U.S. Congressional Democrats say the passage of funding legislation for Iraq, even without setting a timetable for a U.S. withdrawal, marks a major step forward in efforts to end the war there. VOA's Dan Robinson reports that with approval of the measure, key Republicans are once again signaling that President Bush must consider altering his approach on Iraq if conditions there do not improve over the next four months.
In a Capitol Hill news conference Friday, House Speaker Nancy Pelosi said while Democrats could not impose a withdrawal time line, the legislation is nonetheless a vote against the war, and a significant step for a new direction on Iraq.
"This was a bill that said no more funding, and I think yesterday was an important day, [and] it was a recognition on the part of the Republicans that some accountability had to be in order. I don't think it was enough but it was a recognition that the American people were demanding it. But also, as we said yesterday (Thursday), it was a start of a whole new direction in Iraq, I think that the president's policy is going to begin to unravel now."
House Republicans have characterized the result of the funding battle as a victory because Democrats were unable to achieve their goal of establishing a specific time line for U.S. troop withdrawals.
However, President Bush has faced increasing impatience among Republicans, in both House and Senate, in recent months.
Addressing reporters, Senate Republican leader Mitch McConnell said it is clear that without evidence of progress, a reduction in violence and steps by the Iraqi government to achieve political, economic and security benchmarks, the president will have to make a decision:
"I think that the handwriting is on the wall, that we are going in a different direction in the fall, and I expect the president to lead it. In other words, I think he himself has certainly indicated he is not happy with where we are and I think we are looking for a new direction in the fall," he said.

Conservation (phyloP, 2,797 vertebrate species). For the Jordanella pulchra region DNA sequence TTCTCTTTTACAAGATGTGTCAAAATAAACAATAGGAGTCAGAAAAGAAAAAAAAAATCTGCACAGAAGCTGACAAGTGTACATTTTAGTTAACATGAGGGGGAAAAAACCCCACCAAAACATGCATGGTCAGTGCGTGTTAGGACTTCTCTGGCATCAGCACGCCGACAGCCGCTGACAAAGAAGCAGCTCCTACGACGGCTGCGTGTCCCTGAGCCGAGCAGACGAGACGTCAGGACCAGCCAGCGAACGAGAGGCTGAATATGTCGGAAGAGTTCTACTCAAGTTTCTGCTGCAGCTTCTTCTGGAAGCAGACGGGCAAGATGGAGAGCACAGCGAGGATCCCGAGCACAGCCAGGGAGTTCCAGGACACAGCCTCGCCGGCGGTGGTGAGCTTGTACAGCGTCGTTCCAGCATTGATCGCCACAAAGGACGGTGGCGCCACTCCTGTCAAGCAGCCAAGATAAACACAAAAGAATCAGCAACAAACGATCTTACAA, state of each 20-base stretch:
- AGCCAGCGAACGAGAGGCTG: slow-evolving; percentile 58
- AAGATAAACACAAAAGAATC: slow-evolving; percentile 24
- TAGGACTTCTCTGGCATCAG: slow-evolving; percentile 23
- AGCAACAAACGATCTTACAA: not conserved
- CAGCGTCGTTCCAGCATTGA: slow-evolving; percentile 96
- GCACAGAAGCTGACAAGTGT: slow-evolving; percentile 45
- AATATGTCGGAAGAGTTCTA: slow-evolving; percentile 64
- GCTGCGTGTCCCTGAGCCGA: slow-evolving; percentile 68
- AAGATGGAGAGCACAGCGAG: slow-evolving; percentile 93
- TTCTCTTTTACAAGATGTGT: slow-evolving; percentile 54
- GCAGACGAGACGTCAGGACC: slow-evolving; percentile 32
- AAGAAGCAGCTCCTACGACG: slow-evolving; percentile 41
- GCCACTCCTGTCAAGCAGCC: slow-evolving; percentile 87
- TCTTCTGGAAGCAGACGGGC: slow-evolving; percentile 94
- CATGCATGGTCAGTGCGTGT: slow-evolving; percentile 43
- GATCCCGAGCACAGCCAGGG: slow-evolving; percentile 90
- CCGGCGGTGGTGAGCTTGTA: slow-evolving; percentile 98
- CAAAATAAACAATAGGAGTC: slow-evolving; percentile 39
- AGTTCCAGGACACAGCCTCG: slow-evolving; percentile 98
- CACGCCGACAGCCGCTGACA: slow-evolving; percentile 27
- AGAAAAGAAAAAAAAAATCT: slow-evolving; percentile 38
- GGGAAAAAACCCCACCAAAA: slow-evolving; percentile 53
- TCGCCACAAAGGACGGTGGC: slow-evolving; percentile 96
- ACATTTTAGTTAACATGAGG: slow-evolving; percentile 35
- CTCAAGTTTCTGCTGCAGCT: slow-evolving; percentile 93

The legislation approved Thursday contains 18 benchmarks the Iraqi government must meet if it is to avoid a reduction in U.S. reconstruction assistance.
Senator John Warner, who authored the benchmarks with other key senators, underscores the importance of progress by Iraqi leaders and says the president must make changes based on changing conditions on the ground. "We call upon the president to do that and call upon the president to bring forth any changes in strategy he deems necessary because of such conditions as would be on the ground between now and in July," he said.
In approving the $120 billion funding measure without the timetable, Congress is requiring a review of the situation in Iraq in mid-July.
If conditions in Iraq are continuing to worsen at that point, Warner says, "it would be an opportune [appropriate] time for the president to shift strategy."
President Bush commented on the legislation Friday before signing it into law. We set a good bill that does not set timetables or tell the military how to do its job, but also send a clear signal to the Iraqis that there [are] expectations here in America, expectations about how to move forward," he said.
Perhaps the most important assessment date will be in September, when U.S. Iraq commander General David Petraeus, along with the U.S. ambassador to Iraq, provides a status report, both to the president and in public appearances before Congress.
Republican Senator Susan Collins says the legislation sends a clear message to Iraqi leaders. "I think this is significant and sends a very strong message to the Iraqi leaders that the status quo is not acceptable."
In Thursday's 280 to 142 House vote on the Iraq funding bill, 140 Democrats joined two Republicans in voting against the measure.
Amid criticism from vocal anti-war Democrats that she and other leaders surrendered, in effect, to the president, Pelosi and House majority leader Steny Hoyer assert the vote demonstrates that Democrats have heard the American people. "There are 232 Democrats in the House of Representatives. There are 232 Democrats that believe our policies in Iraq are failing. There are 232 Democrats in the House of Representatives that believe we need to move in a new direction. The American public should know that the Democratic Party is united," he said.
Democrats say that far from ending the tug of war with the president over Iraq, conclusion of this particular funding battle begins a sequence of events involving other legislation, including an effort in September to de-authorize the U.S. military presence in Iraq that Congress authorized in 2002, some months before the U.S. invaded to oust Saddam Hussein.